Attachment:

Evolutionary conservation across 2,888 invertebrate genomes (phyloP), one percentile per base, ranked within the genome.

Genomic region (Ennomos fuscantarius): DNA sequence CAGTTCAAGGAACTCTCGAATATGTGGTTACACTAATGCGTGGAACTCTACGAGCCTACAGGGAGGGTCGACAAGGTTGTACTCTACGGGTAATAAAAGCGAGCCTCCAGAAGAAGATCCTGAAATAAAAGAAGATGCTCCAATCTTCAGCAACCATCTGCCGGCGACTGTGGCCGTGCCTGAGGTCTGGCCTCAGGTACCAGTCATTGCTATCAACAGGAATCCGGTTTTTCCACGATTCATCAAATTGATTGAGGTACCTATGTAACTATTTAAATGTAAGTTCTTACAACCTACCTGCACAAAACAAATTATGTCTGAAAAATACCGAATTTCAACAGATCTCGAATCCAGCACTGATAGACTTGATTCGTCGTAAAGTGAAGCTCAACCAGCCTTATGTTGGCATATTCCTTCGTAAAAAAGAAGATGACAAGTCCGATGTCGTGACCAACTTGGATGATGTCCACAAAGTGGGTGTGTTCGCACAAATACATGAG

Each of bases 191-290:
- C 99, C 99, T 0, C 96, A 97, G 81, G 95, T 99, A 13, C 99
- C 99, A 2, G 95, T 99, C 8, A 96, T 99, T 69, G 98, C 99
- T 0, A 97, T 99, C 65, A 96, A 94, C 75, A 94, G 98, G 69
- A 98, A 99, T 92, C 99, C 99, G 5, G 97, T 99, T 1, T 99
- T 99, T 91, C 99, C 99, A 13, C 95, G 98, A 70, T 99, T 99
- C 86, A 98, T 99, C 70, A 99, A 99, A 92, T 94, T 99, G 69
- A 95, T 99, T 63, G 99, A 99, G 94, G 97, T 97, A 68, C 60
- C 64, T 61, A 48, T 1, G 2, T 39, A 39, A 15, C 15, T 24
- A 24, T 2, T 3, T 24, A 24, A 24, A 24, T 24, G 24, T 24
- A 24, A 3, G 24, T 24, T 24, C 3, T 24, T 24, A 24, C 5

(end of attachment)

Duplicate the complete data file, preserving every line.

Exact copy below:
Evolutionary conservation across 2,888 invertebrate genomes (phyloP), one percentile per base, ranked within the genome.

Genomic region (Ennomos fuscantarius): DNA sequence CAGTTCAAGGAACTCTCGAATATGTGGTTACACTAATGCGTGGAACTCTACGAGCCTACAGGGAGGGTCGACAAGGTTGTACTCTACGGGTAATAAAAGCGAGCCTCCAGAAGAAGATCCTGAAATAAAAGAAGATGCTCCAATCTTCAGCAACCATCTGCCGGCGACTGTGGCCGTGCCTGAGGTCTGGCCTCAGGTACCAGTCATTGCTATCAACAGGAATCCGGTTTTTCCACGATTCATCAAATTGATTGAGGTACCTATGTAACTATTTAAATGTAAGTTCTTACAACCTACCTGCACAAAACAAATTATGTCTGAAAAATACCGAATTTCAACAGATCTCGAATCCAGCACTGATAGACTTGATTCGTCGTAAAGTGAAGCTCAACCAGCCTTATGTTGGCATATTCCTTCGTAAAAAAGAAGATGACAAGTCCGATGTCGTGACCAACTTGGATGATGTCCACAAAGTGGGTGTGTTCGCACAAATACATGAG

Each of bases 191-290:
- C 99, C 99, T 0, C 96, A 97, G 81, G 95, T 99, A 13, C 99
- C 99, A 2, G 95, T 99, C 8, A 96, T 99, T 69, G 98, C 99
- T 0, A 97, T 99, C 65, A 96, A 94, C 75, A 94, G 98, G 69
- A 98, A 99, T 92, C 99, C 99, G 5, G 97, T 99, T 1, T 99
- T 99, T 91, C 99, C 99, A 13, C 95, G 98, A 70, T 99, T 99
- C 86, A 98, T 99, C 70, A 99, A 99, A 92, T 94, T 99, G 69
- A 95, T 99, T 63, G 99, A 99, G 94, G 97, T 97, A 68, C 60
- C 64, T 61, A 48, T 1, G 2, T 39, A 39, A 15, C 15, T 24
- A 24, T 2, T 3, T 24, A 24, A 24, A 24, T 24, G 24, T 24
- A 24, A 3, G 24, T 24, T 24, C 3, T 24, T 24, A 24, C 5